The U.S. approval lag also affects European companies trying to export to America, still the largest device market. But at least one European manufacturer has a philosophical take on the disparity.
"In the U.S. you're more oriented toward the safety of the patients, whereas Europeans are more oriented toward the innovation of the device," says Eric Simon, president and chief executive of EDAP-TMS, a Paris-based maker of minimally invasive devices for treating urological disease.
In Europe, Simon adds, patients are less likely to sue if something goes wrong and are also more comfortable with clinical risks. Those differences are expressed in the different regulatory approaches, he says.
As long as the approval gap persists, American clinicians and healthcare administrators can only gaze longingly at Europe as a window to the future.
"A purchasing agent could look at what our next generation products are . . . and see how they're really working," says John Miller, chief financial officer at Arterial Vascular Engineering, a Santa Rosa, California-based maker of stents.
Since it went to market in 1994, the company has sold more than 160,000 coronary stents-all outside the U.S. In Europe, Arterial Vascular Engineering claims a 30% share of the nearly $550 million market, placing it at the top of the fractious heap of stent firms, according to the company and some analysts. In contrast, only 330 U.S. patients have had Arterial's stents implanted, Miller says. Those few were part of the company's clinical studies to support an application filed with the FDA in August.
Until recently, U.S. interventional cardiologists have been in the grip of Johnson & Johnson, whose Palmaz-Schatz stent got FDA approval in 1994 and has dominated the U.S. with 90%-plus market share.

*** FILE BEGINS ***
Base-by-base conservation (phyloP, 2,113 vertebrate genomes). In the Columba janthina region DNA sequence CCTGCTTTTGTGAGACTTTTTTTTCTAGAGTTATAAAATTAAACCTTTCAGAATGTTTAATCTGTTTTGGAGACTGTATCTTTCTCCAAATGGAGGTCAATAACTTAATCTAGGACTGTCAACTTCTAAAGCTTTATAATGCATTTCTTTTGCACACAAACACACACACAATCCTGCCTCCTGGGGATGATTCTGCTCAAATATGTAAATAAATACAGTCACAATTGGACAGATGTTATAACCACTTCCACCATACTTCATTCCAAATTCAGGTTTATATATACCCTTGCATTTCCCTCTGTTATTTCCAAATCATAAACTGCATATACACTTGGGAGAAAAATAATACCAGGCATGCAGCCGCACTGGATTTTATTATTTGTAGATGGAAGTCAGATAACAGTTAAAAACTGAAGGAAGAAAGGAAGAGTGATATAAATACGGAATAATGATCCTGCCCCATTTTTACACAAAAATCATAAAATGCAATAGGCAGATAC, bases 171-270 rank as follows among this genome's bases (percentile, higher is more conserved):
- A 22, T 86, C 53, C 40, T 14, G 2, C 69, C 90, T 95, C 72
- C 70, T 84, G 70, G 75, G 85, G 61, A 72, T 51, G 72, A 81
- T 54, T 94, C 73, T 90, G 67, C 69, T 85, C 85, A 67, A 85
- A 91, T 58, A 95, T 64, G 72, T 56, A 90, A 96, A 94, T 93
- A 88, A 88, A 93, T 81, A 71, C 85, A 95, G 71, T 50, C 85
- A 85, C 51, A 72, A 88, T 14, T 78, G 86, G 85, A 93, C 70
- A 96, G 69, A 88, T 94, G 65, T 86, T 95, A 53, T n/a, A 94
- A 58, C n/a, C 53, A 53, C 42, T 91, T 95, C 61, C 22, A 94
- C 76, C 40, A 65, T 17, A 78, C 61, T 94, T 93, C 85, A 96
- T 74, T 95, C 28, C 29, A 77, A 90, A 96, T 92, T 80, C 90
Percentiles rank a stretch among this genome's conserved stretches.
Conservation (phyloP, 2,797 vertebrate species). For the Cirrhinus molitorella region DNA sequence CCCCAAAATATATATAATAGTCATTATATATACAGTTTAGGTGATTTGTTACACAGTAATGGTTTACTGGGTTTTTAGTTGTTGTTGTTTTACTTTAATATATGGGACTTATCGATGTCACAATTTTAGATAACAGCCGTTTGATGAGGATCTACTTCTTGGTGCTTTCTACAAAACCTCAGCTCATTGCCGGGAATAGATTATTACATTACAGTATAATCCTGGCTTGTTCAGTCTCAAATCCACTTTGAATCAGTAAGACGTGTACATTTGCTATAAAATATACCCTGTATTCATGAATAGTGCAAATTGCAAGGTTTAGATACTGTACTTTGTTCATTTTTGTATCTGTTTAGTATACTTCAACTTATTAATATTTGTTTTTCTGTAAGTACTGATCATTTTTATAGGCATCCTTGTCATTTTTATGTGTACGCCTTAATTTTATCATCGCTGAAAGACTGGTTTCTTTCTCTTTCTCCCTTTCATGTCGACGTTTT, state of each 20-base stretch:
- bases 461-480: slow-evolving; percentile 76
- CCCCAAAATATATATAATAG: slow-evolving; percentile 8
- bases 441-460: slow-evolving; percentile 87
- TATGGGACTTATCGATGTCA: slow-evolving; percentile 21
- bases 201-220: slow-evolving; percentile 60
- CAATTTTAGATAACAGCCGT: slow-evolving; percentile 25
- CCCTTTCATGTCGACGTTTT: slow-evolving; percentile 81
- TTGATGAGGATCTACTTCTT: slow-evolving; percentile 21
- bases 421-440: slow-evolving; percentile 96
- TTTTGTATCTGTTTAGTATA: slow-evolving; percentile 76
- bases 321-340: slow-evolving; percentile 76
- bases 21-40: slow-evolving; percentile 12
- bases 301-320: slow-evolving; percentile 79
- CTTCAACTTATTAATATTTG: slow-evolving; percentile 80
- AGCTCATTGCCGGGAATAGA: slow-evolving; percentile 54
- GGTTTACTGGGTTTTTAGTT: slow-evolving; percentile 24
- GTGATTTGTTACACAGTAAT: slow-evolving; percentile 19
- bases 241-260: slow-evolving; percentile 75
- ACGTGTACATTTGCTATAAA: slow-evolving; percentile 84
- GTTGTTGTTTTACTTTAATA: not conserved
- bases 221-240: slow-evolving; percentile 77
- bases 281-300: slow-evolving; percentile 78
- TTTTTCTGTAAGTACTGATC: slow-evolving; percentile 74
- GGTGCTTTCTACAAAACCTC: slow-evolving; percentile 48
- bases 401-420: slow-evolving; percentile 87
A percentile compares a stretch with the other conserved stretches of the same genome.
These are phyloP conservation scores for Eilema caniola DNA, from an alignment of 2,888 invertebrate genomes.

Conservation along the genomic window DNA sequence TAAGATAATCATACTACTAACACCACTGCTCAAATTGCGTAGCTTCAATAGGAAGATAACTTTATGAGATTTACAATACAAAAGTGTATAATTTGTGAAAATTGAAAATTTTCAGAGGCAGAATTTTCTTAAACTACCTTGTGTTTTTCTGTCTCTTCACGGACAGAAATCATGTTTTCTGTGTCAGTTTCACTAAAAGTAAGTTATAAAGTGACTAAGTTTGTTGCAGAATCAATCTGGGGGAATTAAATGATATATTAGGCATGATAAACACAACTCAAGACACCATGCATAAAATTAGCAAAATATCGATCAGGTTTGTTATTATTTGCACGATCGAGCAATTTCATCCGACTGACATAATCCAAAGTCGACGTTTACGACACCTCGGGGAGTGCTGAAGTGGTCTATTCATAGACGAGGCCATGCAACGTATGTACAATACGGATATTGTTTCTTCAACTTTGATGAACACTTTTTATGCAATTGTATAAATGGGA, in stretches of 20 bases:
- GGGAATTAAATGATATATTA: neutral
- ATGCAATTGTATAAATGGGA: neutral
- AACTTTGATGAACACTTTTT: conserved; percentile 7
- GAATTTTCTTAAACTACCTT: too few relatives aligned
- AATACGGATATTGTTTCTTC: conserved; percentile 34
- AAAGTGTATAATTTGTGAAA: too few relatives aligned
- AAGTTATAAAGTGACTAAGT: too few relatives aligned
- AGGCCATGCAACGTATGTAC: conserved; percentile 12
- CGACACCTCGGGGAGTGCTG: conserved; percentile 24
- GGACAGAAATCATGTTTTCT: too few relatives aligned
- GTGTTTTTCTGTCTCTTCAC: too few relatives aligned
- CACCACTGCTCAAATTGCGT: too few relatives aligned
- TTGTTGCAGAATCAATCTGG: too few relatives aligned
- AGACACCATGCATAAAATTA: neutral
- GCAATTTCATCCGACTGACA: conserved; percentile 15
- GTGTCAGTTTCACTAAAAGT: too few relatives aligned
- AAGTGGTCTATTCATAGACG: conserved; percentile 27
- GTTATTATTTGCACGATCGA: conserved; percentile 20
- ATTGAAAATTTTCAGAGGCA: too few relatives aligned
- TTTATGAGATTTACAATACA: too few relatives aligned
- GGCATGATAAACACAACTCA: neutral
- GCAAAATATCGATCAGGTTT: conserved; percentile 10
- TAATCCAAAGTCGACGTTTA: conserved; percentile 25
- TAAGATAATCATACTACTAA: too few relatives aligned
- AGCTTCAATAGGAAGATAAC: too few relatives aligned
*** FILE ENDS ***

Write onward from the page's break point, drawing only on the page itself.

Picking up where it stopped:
That wasn't difficult because until this summer Johnson & Johnson, New Brunswick, New Jersey, had a domestic duopoly with Cook Group, Bloomington, Indiana, whose stent has limited FDA approval and has garnered only modest clinical interest.
But in the past few months, two other U.S. heavyweights have broken into their home market. Minneapolis, Minnesota-based Medtronic in June and Guidant in October won FDA approval for stents they have sold in Europe for years.
Now industry observers predict the reversal of Johnson & Johnson's stent fortunes in Europe will be replayed on the U.S. stage. On the Continent, Johnson & Johnson's stent share has fallen from No. 1 to No. 4 or No. 5, analysts report.
"Stents are a great example of a market that developed much more rapidly in Europe than the U.S. and is clearly a preview of the kinds of technology U.S. clinicians will be interested in," says Rick Wise, a medical technology analyst at Bear, Stearns & Co., a New York investment bank.
"Clinical practice with stents in Europe is one year to two years ahead of the U.S.," Wise wrote in a recent report.
The lingering gap has created stent envy among U.S. physicians, who only now are poised to get access to the devices they've heard about for years. "U.S. doctors," Wise says, "are thirsting after them."